A.P. et al v. Shamokin Area School District

Filing 21

MEMORANDUM (Order to follow as separate docket entry) re: 14 Cross MOTION for Summary Judgment filed by A.P., and 12 MOTION for Summary Judgment filed by Shamokin Area School District. Signed by Honorable Matthew W. Brann on 10/5/2017. (jn)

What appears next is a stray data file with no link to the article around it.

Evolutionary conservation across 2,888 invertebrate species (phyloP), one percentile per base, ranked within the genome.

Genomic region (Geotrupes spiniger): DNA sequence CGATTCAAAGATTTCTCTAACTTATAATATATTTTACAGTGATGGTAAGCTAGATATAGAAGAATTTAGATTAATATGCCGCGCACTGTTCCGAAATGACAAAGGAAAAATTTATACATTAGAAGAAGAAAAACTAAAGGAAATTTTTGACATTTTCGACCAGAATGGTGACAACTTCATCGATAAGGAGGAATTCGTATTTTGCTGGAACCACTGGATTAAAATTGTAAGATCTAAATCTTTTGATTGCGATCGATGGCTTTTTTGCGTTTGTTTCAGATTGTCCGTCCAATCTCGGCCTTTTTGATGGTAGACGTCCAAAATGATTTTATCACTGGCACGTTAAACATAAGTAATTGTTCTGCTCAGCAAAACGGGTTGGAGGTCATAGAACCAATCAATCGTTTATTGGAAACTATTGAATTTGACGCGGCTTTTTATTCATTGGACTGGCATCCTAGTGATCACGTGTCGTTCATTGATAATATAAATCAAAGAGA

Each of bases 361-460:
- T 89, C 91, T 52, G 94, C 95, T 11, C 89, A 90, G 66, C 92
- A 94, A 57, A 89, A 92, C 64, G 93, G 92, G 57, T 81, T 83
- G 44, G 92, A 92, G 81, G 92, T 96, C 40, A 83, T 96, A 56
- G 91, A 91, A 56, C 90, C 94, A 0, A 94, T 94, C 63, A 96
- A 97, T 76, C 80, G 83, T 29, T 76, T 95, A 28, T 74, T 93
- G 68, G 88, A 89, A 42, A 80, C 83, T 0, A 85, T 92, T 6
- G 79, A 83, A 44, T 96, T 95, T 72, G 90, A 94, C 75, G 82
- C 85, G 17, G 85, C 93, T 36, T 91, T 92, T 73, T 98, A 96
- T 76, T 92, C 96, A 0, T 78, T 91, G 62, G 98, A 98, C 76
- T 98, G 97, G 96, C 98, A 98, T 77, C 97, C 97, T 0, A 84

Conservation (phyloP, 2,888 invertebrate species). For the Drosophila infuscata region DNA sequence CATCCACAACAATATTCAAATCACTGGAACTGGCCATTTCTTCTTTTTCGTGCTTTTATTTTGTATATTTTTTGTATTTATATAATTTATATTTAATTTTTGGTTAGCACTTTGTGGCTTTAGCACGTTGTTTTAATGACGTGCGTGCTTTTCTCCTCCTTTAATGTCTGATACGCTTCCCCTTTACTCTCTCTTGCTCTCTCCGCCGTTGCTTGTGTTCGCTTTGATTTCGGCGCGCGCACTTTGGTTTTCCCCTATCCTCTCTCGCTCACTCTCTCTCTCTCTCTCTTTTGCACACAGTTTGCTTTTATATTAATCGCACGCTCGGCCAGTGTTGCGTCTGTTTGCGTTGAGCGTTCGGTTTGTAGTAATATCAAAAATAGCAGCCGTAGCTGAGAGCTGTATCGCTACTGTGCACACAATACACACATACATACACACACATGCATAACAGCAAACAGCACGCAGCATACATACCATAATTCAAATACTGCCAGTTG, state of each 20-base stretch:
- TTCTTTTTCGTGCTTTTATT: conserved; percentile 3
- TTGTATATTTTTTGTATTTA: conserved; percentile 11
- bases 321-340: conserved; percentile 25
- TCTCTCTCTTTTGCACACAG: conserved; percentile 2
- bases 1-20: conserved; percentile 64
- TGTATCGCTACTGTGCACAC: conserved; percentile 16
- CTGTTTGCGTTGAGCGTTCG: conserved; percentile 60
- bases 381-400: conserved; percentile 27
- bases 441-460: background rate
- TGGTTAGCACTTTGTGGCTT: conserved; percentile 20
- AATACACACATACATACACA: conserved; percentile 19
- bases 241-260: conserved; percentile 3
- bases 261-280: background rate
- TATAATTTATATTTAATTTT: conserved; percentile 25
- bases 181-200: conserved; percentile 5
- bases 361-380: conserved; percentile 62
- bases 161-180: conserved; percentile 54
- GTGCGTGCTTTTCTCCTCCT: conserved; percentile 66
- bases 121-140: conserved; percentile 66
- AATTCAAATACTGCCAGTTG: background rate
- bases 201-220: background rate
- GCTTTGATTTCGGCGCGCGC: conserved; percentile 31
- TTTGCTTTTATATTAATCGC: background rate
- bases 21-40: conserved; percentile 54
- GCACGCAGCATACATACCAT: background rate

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IN THE UNITED STATES DISTRICT COURT FOR THE MIDDLE DISTRICT OF PENNSYLVANIA A.P., a minor, P.T., as parent and guardian of A.P., Plaintiffs, v. SHAMOKIN AREA SCHOOL DISTRICT, Defendant. : : : : : : : : : : : No. 4:16-CV-1153 (Judge Brann) MEMORANDUM OPINION OCTOBER 5, 2017 Proportionality. This adjective, defined as: ‘of two quantities having the same or a constant ratio or relation,’ has been liberated from use by mere statisticians by assimilation into the recent amendments to the discovery rules of the Federal Rules of Civil Procedure. This mathematical concept applies across the law, even when the term itself has not been used. In the seminal case on ‘relational’ attorney’s fees, Hensley v. Eckerhart, Justice Lewis F. Powell, Jr. explained that, Although the plaintiff often may succeed in identifying some unlawful practices or conditions, the range of possible success is vast. That the plaintiff is a ‘prevailing party’ therefore may say little about whether the expenditure of counsel’s time was reasonable in relation to the success achieved.1                                                              1 461 U.S. 424, 436 (1983). The fact that this concept of proportionality has been used throughout the law underscores the law’s understanding of balance and comparative necessity. As such, although statutes allow fee shifting, the concept of relational attorney’s fees ensures that the American Rule isn’t completely displaced. I. BACKGROUND Plaintiffs A.P., a minor, and her mother P.T., filed a complaint in this Court against Defendant Shamokin Area School District, for attorney’s fees following a decision of a Commonwealth of Pennsylvania special education hearing officer in a special education due process hearing. That decision was rendered in Plaintiffs favor. Plaintiffs now move for attorney’s fees pursuant to statutory fee shifting authority set forth in Individuals with Disabilities in Education Improvement Act of 2004, 20 U.S.C.A. §§ 1400 et. seq., hereinafter “IDEIA” or “IDEA,” and Title V of the Rehabilitation Act of 1973, 29 U.S.C. § 791, et. seq., specifically Section 504, hereinafter “Section 504” or “the Rehabilitation Act.” The parties cross filed for summary judgment. For the reasons that follow, I find that Plaintiffs are entitled to attorney’s fees as the ‘prevailing party’ at the state due process hearing. However, this Memorandum Opinion examines the extent of fees to be awarded to the prevailing party when the prevailing party succeeds on far fewer than all the claims brought. I have the authority to decide - 2 -      this issue on a motion for summary judgment because “it is the role of the Court to review the hours billed and decide which are appropriately billed and which are excessive, redundant, or otherwise unnecessary.”2 II.   DISCUSSION A. Motion for Summary Judgment Standard “One of the principal purposes of the summary judgment rule is to isolate and dispose of factually unsupported claims or defenses, and we think it should be interpreted in a way that allows it to accomplish this purpose.”3 Summary judgment is appropriate where “the movant shows that there is no genuine dispute as to any material fact and the movant is entitled to judgment as a matter of law.”4 “Facts that could alter the outcome are ‘material facts,’ and disputes are ‘genuine’ if evidence exists from which a rational person could conclude that the position of the person with the burden of proof on the disputed issue is correct.”5 “A defendant meets this standard when there is an absence of evidence that rationally supports the plaintiff’s case.”6 “A plaintiff, on the other hand, must                                                              2 Buckhannon Bd. & Care Home, Inc. v. W. Virginia Dep’t of Health & Human Res., 532 U.S. 598, 602, (2001). 3 Celotex Corp. v. Catrett, 477 U.S. 317, 323–24 (1986). 4 Fed. R. Civ. P. 56(a). 5 Clark v. Modern Grp. Ltd., 9 F.3d 321, 326 (3d Cir. 1993) (Hutchinson, J.) (citing Anderson v. Liberty Lobby, Inc., 477 U.S. 242, 255 (1986) and Celotex, 477 U.S. at 322). 6 Clark, 9 F.3d at 326. - 3 -      point to admissible evidence that would be sufficient to show all elements of a prima facie case under applicable substantive law.”7 “[T]he inquiry involved in a ruling on a motion for summary judgment or for a directed verdict necessarily implicates the substantive evidentiary standard of proof that would apply at the trial on the merits.”8 Thus, “[i]f the defendant in a run-of-the-mill civil case moves for summary judgment or for a directed verdict based on the lack of proof of a material fact, the judge must ask himself not whether he thinks the evidence unmistakably favors one side or the other but whether a fair-minded jury could return a verdict for the plaintiff on the evidence presented.”9 “The mere existence of a scintilla of evidence in support of the plaintiff’s position will be insufficient; there must be evidence on which the jury could reasonably find for the plaintiff.”10 “The judge’s inquiry, therefore, unavoidably asks . . . ‘whether there is [evidence] upon which a jury can properly proceed to find a verdict for the party producing it, upon whom the onus of proof is imposed.’”11                                                              7 Id. 8 Liberty Lobby, Inc., 477 U.S. at 252. 9 Id. 10 Id. 11 Id. (quoting Schuylkill & Dauphin Imp. Co. v. Munson, 81 U.S. 442, 447 (1871)). - 4 -      Summary judgment therefore is “where the rubber meets the road” for a plaintiff, as the evidentiary record at trial, by rule, will typically never surpass that which was compiled during the course of discovery. “In this respect, summary judgment is essentially ‘put up or shut up’ time for the non-moving party.”12 “[A] party seeking summary judgment always bears the initial responsibility of informing the district court of the basis for its motion, and identifying those portions of the pleadings, depositions, answers to interrogatories, and admissions on file, together with the affidavits, if any, which it believes demonstrate the absence of a genuine issue of material fact.”13 “[R]egardless of whether the moving party accompanies its summary judgment motion with affidavits, the motion may, and should, be granted so long as whatever is before the district court demonstrates that the standard for the entry of summary judgment, as set forth in Rule 56(c), is satisfied.”14 Where the movant properly supports his motion, the nonmoving party, to avoid summary judgment, must answer by setting forth “genuine factual issues that properly can be resolved only by a finder of fact because they may reasonably be                                                              12 Berckeley Inv. Grp., Ltd. v. Colkitt, 455 F.3d 195, 201 (3d Cir. 2006) (Fisher, J.). 13 Celotex, 477 U.S. at 323 (internal quotations omitted). 14 Id. - 5 -      resolved in favor of either party.”15 For movants and nonmovants alike, the assertion “that a fact cannot be or is genuinely disputed” must be supported by: (i) “citing to particular parts of materials in the record” that go beyond “mere allegations”; (ii) “showing that the materials cited do not establish the absence or presence of a genuine dispute”; or (iii) “showing . . . that an adverse party cannot produce admissible evidence to support the fact.”16 “When opposing summary judgment, the non-movant may not rest upon mere allegations, but rather must ‘identify those facts of record which would contradict the facts identified by the movant.’”17 Moreover, “[i]f a party fails to properly support an assertion of fact or fails to properly address another party’s assertion of fact as required by Rule 56(c), the court may . . . consider the fact undisputed for purposes of the motion.”18 On motion for summary judgment, “[t]he court need consider only the cited materials, but it may consider other materials in the record.”19                                                              15 Liberty Lobby, 477 U.S. at 250. 16 Fed. R. Civ. P. 56(c)(1). 17 Port Auth. of N.Y. and N.J. v. Affiliated FM Ins. Co., 311 F.3d 226, 233 (3d Cir. 2003) (Weis, J.). 18 Fed. R. Civ. P. 56(e)(2). 19 Fed. R. Civ. P. 56(c)(3). - 6 -      “[A]t the summary judgment stage the judge’s function is not himself to weigh the evidence and determine the truth of the matter but to determine whether there is a genuine issue for trial.”20 “[T]here is no issue for trial unless there is sufficient evidence favoring the nonmoving party for a jury to return a verdict for that party.”21 “If the evidence is merely colorable . . . or is not significantly probative, summary judgment may be granted.”22 “The standard by which the court decides a summary judgment motion does not change when the parties file cross-motions.”23 “When ruling on cross motions for summary judgment, the court must consider the motions independently,24 and view the evidence on each motion in the light most favorable to the party opposing the motion.25                                                              20 Liberty Lobby, 477 U.S. at 249. 21 Id. 22 Id. at 249–50 (internal citations omitted). 23 Weissman v. United States Postal Serv., 19 F. Supp. 2d 254, 259 (D.N.J. 1998) citing Southeastern Transp. Auth. v. Pennsylvania Pub. Utility Comm’n, 826 F.Supp. 1506, 1512 (E.D.Pa.1993), aff’d, 27 F.3d 558 (3d Cir.1994). 24 Id. citing Williams v. Philadelphia Housing Authority, 834 F. Supp. 794, 797 (E.D. Pa. 1993), aff’d, 27 F.3d 560 (3d Cir. 1994). 25 See Matsushita Elec. Insur. Co., Ltd. v. Zenith Radio Corp., 475 U.S. 574, 587 (1986). - 7 -      B. Attorney’s Fees Standard Under the Statutes As late Justice Antonin Scalia has explained, “under th[e] ‘American Rule,’ we follow ‘a general practice of not awarding fees to a prevailing party absent explicit statutory authority.’”26 That statutory authority exists here. 1. Prevailing Party Status Both the IDEIA and the Rehabilitation Act provide for fee shifting. Specifically, the IDEIA provides “in any action or proceeding brought under this section, the court, in its discretion, may award reasonable attorneys’ fees as part of the costs to the prevailing party who is the parent of a child with a disability.”27 The provision in the Rehabilitation Act is similar, stating, “in any action or proceeding to enforce or charge a violation of a provision of this subchapter, the court, in its discretion, may allow the prevailing party, other than the United States, a reasonable attorney’s fee as part of the costs.”28 Both are “worded similarly to corresponding clauses in civil rights statutes, such as [42 U.S.C.] § 1988…therefore, courts have held that the appropriate analysis in fee disputes under the IDEA [and the Rehabilitation Act] is that developed under § 1988.”29                                                              26 Buckhannon Bd. & Care Home, Inc. v. W. Virginia Dep’t of Health & Human Res., 532 U.S. 598, 602, (2001) citing Key Tronic Corp. v. U.S., 511 U.S. 809, 819, (1994). 27 20 U.S.C.A. § 1415(i)(3)(B)(i)(I); 34 C.F.R. § 300.517(a)(1)(i). 28 29 U.S.C.A. § 794a. 29 W.L.G. v. Houston Cty. Bd. of Educ., 975 F. Supp. 1317, 1322 (M.D. Ala. 1997) - 8 -      However, “only the tribunal that hears the substantive claim [has the authority to] to award attorney’s fees as part of the costs” under the Rehabilitation Act.30 Accordingly, although the analysis of the three statutes may be used interchangeably, it is with the understanding that any award here is based only on the IDEIA, as this was not the tribunal that heard the Rehabilitation Act claim. Under the IDEIA, “the Court is vested with discretion to award ‘reasonable’ attorney’s fees to the parents of a disabled child who is the prevailing party.”31 Thus, the first question presented in the matter at hand is the extent to which Plaintiffs were the prevailing party. To understand when one is the prevailing party, the Court must explore the intent of the IDEIA. “The IDEIA provides federal funds to help state and local education agencies meet their obligation to educate students with disabilities.”32 “To be eligible to receive these federal funds, states must comply with an extensive array of requirements.”33 “Chief among these is the state’s obligation to enact a policy that ensures that every student with a disability will receive a free,                                                              30 Children’s Ctr. for Developmental Enrichment v. Machle, 612 F.3d 518, 522 (6th Cir. 2010). 31 174 A.L.R. Fed. 453. 32 37 Causes of Action 2d 447. 33 Id. - 9 -      appropriate public education.”34 The concept of a free, appropriate public education is so vital to the statute that practitioners have abbreviated this term to the acronym FAPE. The United States Supreme “Court determined that when Congress enacted the IDEIA, it primarily sought to make public education available to disabled students, and that implicit in such a purpose was a requirement that the public education be sufficient to confer some educational benefit on the disabled student.”35 “Nevertheless, the Court cautioned, Congress did not impose any greater substantive educational standard than is necessary to make access meaningful.”36 The ‘degree of success’ standard articulated by the United States Supreme Court in Hensley, supra, governs attorney’s fees awards in IDEIA cases. “A ‘prevailing party’ must be successful in the sense that it has been awarded some relief by a court.”37 “The touchstone of the prevailing party inquiry must be the material alteration of the legal relationship of the parties in a manner which                                                              34 Id. 35 Id. 36 Id. 37 A.W. v. E. Orange Bd. of Educ., 248 F. App’x 363, 364 (3d Cir. 2007) (internal citations omitted). - 10 -      Congress sought to promote in the fee statute.”38 “Under the IDEA, a prevailing party is one that attains a remedy that both (1) alters the legal relationship between the school district and the handicapped child and (2) fosters the purposes of the IDEA.”39 “While a party does not need to prevail on every issue to become a prevailing party, she must prevail on some ‘significant issue in litigation which achieves some of the benefit the parties sought in bringing suit.’”40 The United States Supreme Court has explained “respect for ordinary language requires that a plaintiff receive at least some relief on the merits of his claim before he can be said to prevail.”41 “The plaintiff must be able to point to a resolution of the dispute which changes the legal relationship between itself and the defendant.”42 “Beyond this absolute limitation, a technical victory may be so insignificant… as to be insufficient to support prevailing party status.”43 “Where the plaintiff’s success on a legal claim can be characterized as purely technical or de minimis, a district court would be justified in concluding that even the                                                              38 Alief Indep. Sch. Dist. v. C.C. ex rel. Kenneth C., 713 F.3d 268, 270 (5th Cir. 2013) (internal citations omitted). 39 Id. 40 Id. citing Hensley at 433. 41 Texas State Teachers Ass’n v. Garland Indep. Sch. Dist., 489 U.S. 782, 792 (1989) (internal citations omitted). 42 Id. 43 Id. - 11 -      “generous formulation” we adopt today has not been satisfied.”44 “The touchstone of the prevailing party inquiry must be the material alteration of the legal relationship of the parties in a manner which Congress sought to promote in the fee statute.”45 “Where such a change has occurred, the degree of the plaintiff’s overall success goes to the reasonableness of the award under Hensley, not to the availability of a fee award vel non.”46 The particulars of the case at bar are, as follows. On November 17, 2015, Plaintiff, A.P.’s mother, P.T., filed a special education due process hearing complaint with the Commonwealth of Pennsylvania Office for Dispute Resolution.47 The complaint was a nine-count complaint asserting that the school district failed to develop an evaluation report (Count I); failed to convene an individualized education program team (Count II); failed to adequately develop the October 9, 2013 individualized education plan (Count III); failed to adequately develop the October 6, 2014 individualized education plan (Count IV); failed to adequately develop the September 17, 2015 individualized education plan (Count V); violated her right to a free, adequate public education in the least restrictive                                                              44 Id. 45 Id. at 792-3. 46 Id. at 793. 47 ECF No. 13-2 at 1-18. - 12 -      environment (Count VI); failed to provide a free, adequate public education, failed to implement an individualized educational plan, and/or failed to convene an individualized education plan team (Count VII); violated her due process rights for failure to provide expulsion rights (Count VIII); and denied a free, appropriate public education by a failure to provide manifestation determination rights (Count IX). A.P. began in the school district in the autumn 2013 as a second grade student and continued there through the third grade. She left that school district after the third grade and is currently enrolled at a private school.48 A.P. is autistic, and the parties agree that she is ‘disabled’ under the relevant statutes.49 On October 12, 2011, A.P.’s prior school district issued a reevaluation report as required by the IDEIA.50 Shamokin Area School District had not conducted another assessment or evaluation since that report from the prior school district.51 When A.P. began at Shamokin Area School District, the District implemented the individualized education plan (“IEP”) from her prior school                                                              48 ECF No. 13-1 at 7. 49 ECF No. 13-1 7. 50 ECF No. 13-1 at 8. 51 ECF No. 13-1 at 8. - 13 -      district.52 A.P.’s “behaviors were severe and inappropriate when first arriving at the school district.”53 In her first full month at the Shamokin Area School District, this second grade student had a tantrum that broke her teacher’s nose, gave that teacher a concussion, and broke the classroom aide’s ankle.54 As a result, the school district reduced A.P.’s school day by an hour and fifteen minutes.55 This was not done to punish her, but rather was on the recommendation of the special education director from A.P.’s prior school district.56 On October 3, 2014, P.T. signed an agreement to waive reevaluation of A.P.57 Thirteen months later, P.T. filed for the special education due process hearing. Plaintiff sought the following: an order for the payment of an independent educational evaluation, (“IEE”); an order for the payment of a speech and language IEE; an order for the payment of a sensory processing IEE; an order for payment of an assistive technology IEE; an order for payment of a functional behavior IEE; an order for the school district to develop adequate IEP goals and SDI to address all of the Student’s areas of need; and attorney’s fees and costs associated with this complaint and due process hearing. . .                                                              52 ECF No. 13-1 at 9. 53 ECF No. 13-1 at 9. 54 ECF No. 13-1 at 9. 55 ECF No. 13-1 at 10. 56 ECF No. 13-1 at 19. 57 ECF No. 13-1 at 10. - 14 -      The Parent also seeks compensatory education for the time period referenced throughout this complaint to until such time an adequate educational program is developed and implemented. Regarding the computation of a quantitative amount of compensatory education, the parent requests that the school district provide a copy of the bargaining agreement(s) with its teacher’s union covering the last three (3) years. Plaintiffs also request that the school district include corresponding pay scales and any and all information pertaining to the value of employee benefits, including but not limited to life and health insurance costs… Alternatively, the Parent also requests a qualitative amount of compensatory education to address the denial of FAPE. The Parent seeks a reasonable amount of compensatory education which would be provided until such time that the student would be in a position that the student should have been in had the school district provided FAPE in the least restrictive environment. In order to implement this remedy, the Parent also seeks that the hearing officer appoint a qualified third party to develop, oversee and monitor the Student’ s compensatory education services and goals. This program would be based upon the independent evaluations described above. The overseeing third party and compensatory education services would be provided at school district expense. The Parent requests that the compensatory education services and associated monitoring remain in place until the Student meets his compensatory education goals.58 After two days of testimony, the hearing officer found only that the “violation proven by Petitioner in the instant case involves the school district’s failure to conduct a timely reevaluation and to fully assess the student.”59 The hearing officer ultimately ordered the following relief:                                                              58 ECF No. 13-2 at 16-17. 59 ECF No. 13-1 at 43. - 15 -      1. The school district is ordered to conduct a functional behavioral analysis of the student within 30 days of the date of this decision; 2. The school district is ordered to conduct a nonverbal IQ test of the student within 30 days of the date of this decision; 3. The school district is ordered to conduct a full reevaluation of the student consistent with the instructions above within 60 days of the date of this decision; 4. The school district is ordered to reconvene the student’s IEP team within 90 days of the date of this order to discuss whether any changes are needed to the student’s educational program or behavioral intervention plan; and 5. All other relief requested in the instant due process complaint is hereby denied. It is clear that Plaintiffs were the prevailing party at the state level, as the hearing officer awarded relief that ‘materially altered’ the legal relationship between the parties in a manner which Congress sought to promote in the statute. However, the extent of Plaintiffs’ success is circumscribed. “Where a party does not succeed on all of his claims, the court has discretion to reduce the attorney’s fees award accordingly.”60 “Determining whether a plaintiff’s losing claims warrant reduction is not a “mechanical” process, but requires that [the Court] properly consider the parties’ achievements in a multiclaim context, considering, for example, hours spent on winning versus losing                                                              60 Y.Z. ex rel. Arvizu v. Clark Cty. Sch. Dist., 54 F. Supp. 3d 1171, 1178–79 (D. Nev. 2014). - 16 -      claims, the level of success achieved, and the degree of overlap between successful and unsuccessful claims.”61 In holding that A.P.’s rights were violated, the hearing officer condensed the detailed complaint to five issues: 1) did the school district properly evaluate A.P; 2) was A.P. provided a FAPE; 3) Did the school district fail to educate A.P. in the least restrictive environment; 4) did the school district violate the law by reducing A.P.’s school day; and 5) did the school district violate the rules concerning discipline of students with disabilities?62 The hearing officer found that A.P. was to be awarded relief limited to the first issue, finding merely that “Respondent failed to properly reevaluate the student and did not assess the student in all areas of suspected disability.”63 The hearing officer held that A.P. was provided a FAPE and educated in the least restrictive environment; and that the school district did not violate the law by reducing her school day; nor did it violate the discipline protections of the IDEIA.64 It is true that Plaintiffs prevailed, but only on one of five issues. In sum, Plaintiffs were successful as to only twenty percent of their claim.                                                              61 Id. 62 ECF No. 13-1 at 6. 63 ECF No. 13-1 at 23. 64 ECF No. 13-1 at 24- - 17 -      Having determined that Plaintiffs were the ‘prevailing party,’ I next turn to the question of the ‘reasonable’ amount of fees to award. 2. The lodestar Fee disputes hinge upon “the ‘lodestar’ formula,” which requires multiplying the number of hours reasonably expended by a reasonable hourly rate.”65 In determining a reasonable fee, district courts in this Circuit have been instructed to apply “a burden-shifting type of procedure.”66 “A fee applicant bears the burden of documenting the applicable hourly rate.”67 A reasonable rate is “the community billing rate charged by attorneys of equivalent skill and experience performing work of similar complexity.”68 “To inform and assist the court in the exercise of its discretion, the burden is on the fee applicant to produce satisfactory evidence—in addition to the attorney’s own affidavits—that the requested rates are in line with those prevailing in the community for similar services by lawyers of reasonably comparable skill, experience and reputation.”69                                                              65 Loughner v. Univ. of Pittsburgh, 260 F.3d 173, 177 (3d Cir. 2001) (Rosenn, J.) (citing Hensley v. Eckerhart, 461 U.S. 424 (1983)). 66 Carey v. City of Wilkes-Barre, 496 F. App’x 234, 236 (3d Cir. 2012) (Fisher, J.). 67 Evans v. Port Auth. of N.Y. & New Jersey, 273 F.3d 346, 361 (3d Cir. 2001). 68 Student Pub. Interest Research Grp. of New Jersey, Inc. v. AT & T Bell Labs., 842 F.2d 1436, 1450 (3d Cir. 1988) (Becker, J.). 69 Blum v. Stenson, 465 U.S. 886, 896 n.11 (1984). - 18 -      Next, a court considers the number of hours reasonably expended on the litigation. Similar to its review of the reasonable rate, the court may exclude hours that were “excessive, redundant, or otherwise unnecessary.”70 Further, the court can reduce the hours claimed by the number of hours “spent litigating claims on which the party did not succeed and that were ‘distinct in all respects from’ claims on which the party did succeed.”71 “[I]t is appropriate for the Court to treat the fees in the manner in which the clients would be treated if the clients were paying the fees directly.”72 “That the plaintiff is a ‘prevailing party’ therefore may say little about whether the expenditure of counsel’s time was reasonable in relation to the success achieved.”73 Thus, “[f]ollowing an objection to a fee request, district courts have discretion to adjust the hours and rates and to increase or decrease the lodestar based on other considerations raised by the respondent.”74 The court “may                                                              70 Rode v. Dellarciprete, 892 F.2d 1177, 1183 (3d Cir. 1990). 71 Id. 72 Smith v. Borough of Dunmore, 2008 WL 4542246, at *4 (M.D. Pa. Oct. 9, 2008) (Caputo, J.), aff’d, 633 F.3d 176 (3d Cir. 2011) (Jordan, J.). 73 Hensley v. Eckerhart, 461 U.S. 424, 436 (1983). 74 Dee v. Borough of Dunmore, 548 F. App’x 58, 60 (3d Cir. 2013) (Hardiman, J.). - 19 -      attempt to identify specific hours that should be eliminated, or it may simply reduce the award to account for the limited success.”75 “A reduced fee award is appropriate if the relief, however significant, is limited in comparison to the scope of the litigation as a whole.”76 “Indeed, ‘the most critical factor’ in determining the reasonableness of a fee award ‘is the degree of success obtained.’”77 “We have already observed that if ‘a plaintiff has achieved only partial or limited success, the product of hours reasonably expended on the litigation as a whole times a reasonable hourly rate may be an excessive amount.’”78 “Work on an unsuccessful claim cannot be compensated because it was not expended in pursuit of the ultimate result achieved.”79 “If []a plaintiff has achieved only partial or limited success, the product of hours reasonably expended on the litigation as a whole times a reasonable hourly rate may be an excessive amount.”80                                                              75 Hensley, 461 U.S. at 436–37. 76 Id. at 440. 77 Farrar v. Hobby, 506 U.S. 103, 114 (1992) (quoting Hensley, 461 U.S. at 436). 78 Farrar, 506 U.S. at 114 (quoting Hensley, 461 U.S. at 436). 79 Hensley, 461 U.S. at 435 (internal citation omitted). 80 Id. - 20 -      “This will be true even where the plaintiff’s claims were interrelated, nonfrivolous, and raised in good faith.”81 C. Plaintiffs will be awarded $3,338.80 for attorney’s fees and $681.00 for costs In Beattie v. Line Mountain School District, a civil rights action, I set the standard forum rates for attorneys in the Williamsport division of this Court to range from $150 to $325 per hour, depending on the attorney’s experience, the complexity of the litigation, and the quality of the submitted work product.82 I have repeatedly affirmed this holding over the ensuing three years.83 “A reasonable fee is one which is adequate to attract competent counsel, but which does not produce windfalls to attorneys.”84 Turning , then, specifically to the IDEIA, I note that “under § 1415(i)(3)(C), fees are to be based on rates prevailing in the community for the kind and quality of services furnished.”85                                                              81 Id. 82 2014 WL 3400975, at *10 (M.D. Pa. July 10, 2014). 83 See Nittany Outdoor Advert., LLC v. Coll. Twp., 2015 WL 1537616, at *1 (M.D. Pa. 2015); Joe Hand Promotions, Inc. v. Tickle, 2016 WL 393797, at *1 (M.D. Pa. 2016); Keister v. PPL Corp., 2016 WL 688031 (M.D. Pa. 2016), aff’d, 677 F. App’x 63 (3d Cir. 2017). 84 Pub. Interest Research Grp. of New Jersey, Inc. v. Windall, 51 F.3d 1179, 1185 (3d Cir. 1995) (internal citation omitted). 85 174 A.L.R. Fed. 453. - 21 -      Under § 1415(i)(3)(F), the court is generally instructed to reduce the amount of attorney’s fees awarded whenever the court finds the following: (1) the parent unreasonably protracted the final resolution of the controversy; (2) the amount of the attorney’s fees otherwise awardable unreasonably exceeds the hourly rate prevailing in the community for similar services; (3) the time spent and legal services furnished were excessive ; or (4) the parent’s attorney did not provide to the school district the appropriate information in the due process complaint in accordance with § 1415(b)(7). Under § 1415(i)(3)(G), however, such a fee reduction is not required if the court finds that the state or local educational agency unreasonably protracted the final resolution of the action or proceeding or that there was a violation of § 1415.86 In their motion for summary judgment, Plaintiffs’ initially requested an award of $28,268.00.87 This amount is comprised of $281.00 for two night’s lodging expense, and 98.2 hours of work at a rate, that he “voluntarily” reduced from $400.00 per hour to $285.00.88 In Plaintiffs’ reply brief, they increase the amount requested by $200.00, to $28,468.00 to represent a decrease in the estimated hour expended in drafting the reply brief but to also add $400.00, representing the cost of the filing fee to file the complaint. Plaintiffs’ counsel justifies his rate by explaining that he “has exclusively practiced special education law from 2000 to present, totaling over sixteen (16)                                                              86 Id. 87 ECF No. 14 at 1. 88 ECF No. 17 at 14. - 22 -      years’ experience at the time of filing.”89 Plaintiffs’ counsel has a Master’s Degree in Public Administration from Widener University and a Juris Doctorate from American University. He began his practice of law as a special education defense lawyer defending school districts.90 After three years of defense work, he opened a private practice in 2004 and has only represented special needs students in special education matters since that time.91 By comparison, Defense counsel, with twenty-eight years of experience in this area of the law billed the District at a rate of $170.00 per hour.92 The District recommends that the rate awarded to Plaintiffs’ counsel be reduced to the same rate of that of Defense counsel, which is the rate the Shamokin region can afford. That suggestion is thoroughly reasonable and persuasive and I will adopt it. Plaintiffs’ counsel will therefore be awarded fees at a rate of $170 per hour. Courts have routinely reduced the lodestar by a percentage to reflect the degree of success obtained pursuant to Hensley.93 Because Plaintiffs succeeded on only 20% of their claims, I reduce the hours expended by 80%.                                                              89 ECF No. 15 at 5. 90 Id. 91 Id. 92 ECF No. 19 at 18. 93 See e.g. Kerry B. v. Union 53 Public Schools, 882 F. Supp. 184, 10 A.D.D. 367 (D. Mass. 1995) (reducing the award to 10% of that requested); N.S. ex rel. P.S. v. Stratford Bd. of Educ., 97 F. Supp. 2d 224, 144 Ed. Law Rep. 897 (D. Conn. 2000) (reducing the award by - 23 -      Accordingly, Plaintiffs are awarded costs of $281.00 for two nights lodging and $400 for the filing fee in this Court. Plaintiffs’ hours are reduced by 80% from 98.2 to 19.64. Plaintiffs’ hourly rate is reduced to $170.00. The attorney’s fees awarded, then, is $3,338.80. III. CONCLUSION In his 2015 year end remarks, Chief Justice John G. Roberts, Jr. explained the amended discovery rule, that of the “common-sense concept of proportionality” as a “careful and realistic assessment of actual need.” The same concept applies here when awarding relational attorney’s fees. I have engaged in a careful and realistic assessment of the value of litigation that resulted in limited success. To award Plaintiff counsel fees in the amount of the annual average salary for taxpayers in the Shamokin area, for obtaining an award of a right already proscribed by statute, just slightly sooner than the statute requires, is disproportionate to the result achieved.                                                                                                                                                                                                     15%); Phelan v. Bell, 8 F.3d 369, 3 A.D.D. 518, 87 Ed. Law Rep. 46 (6th Cir. 1993) (eliminating fees requested from an unsuccessful first complaint); Zayas v. Puerto Rico, 451 F. Supp. 2d 310 (D.P.R. 2006) (reducing the award by 10% for time spent on unsuccessful claims); A.S. ex rel. V.S. v. Colts Neck Bd. of Educ., 190 Fed. Appx. 140 (3d Cir. 2006) (affirming District Court award of only 20% of fees requested). - 24 -      Consequently, Plaintiffs’ motion for summary judgment is granted, Defendant’s denied, but only to the extent specified in this Memorandum Opinion. As the prevailing party, Plaintiffs’ counsel is awarded $3,338.80 in attorney’s fees, together with $681.00 in costs, the appropriate amount in relation to the results achieved. An appropriate Order follows. BY THE COURT: s/ Matthew W. Brann Matthew W. Brann United States District Judge - 25 -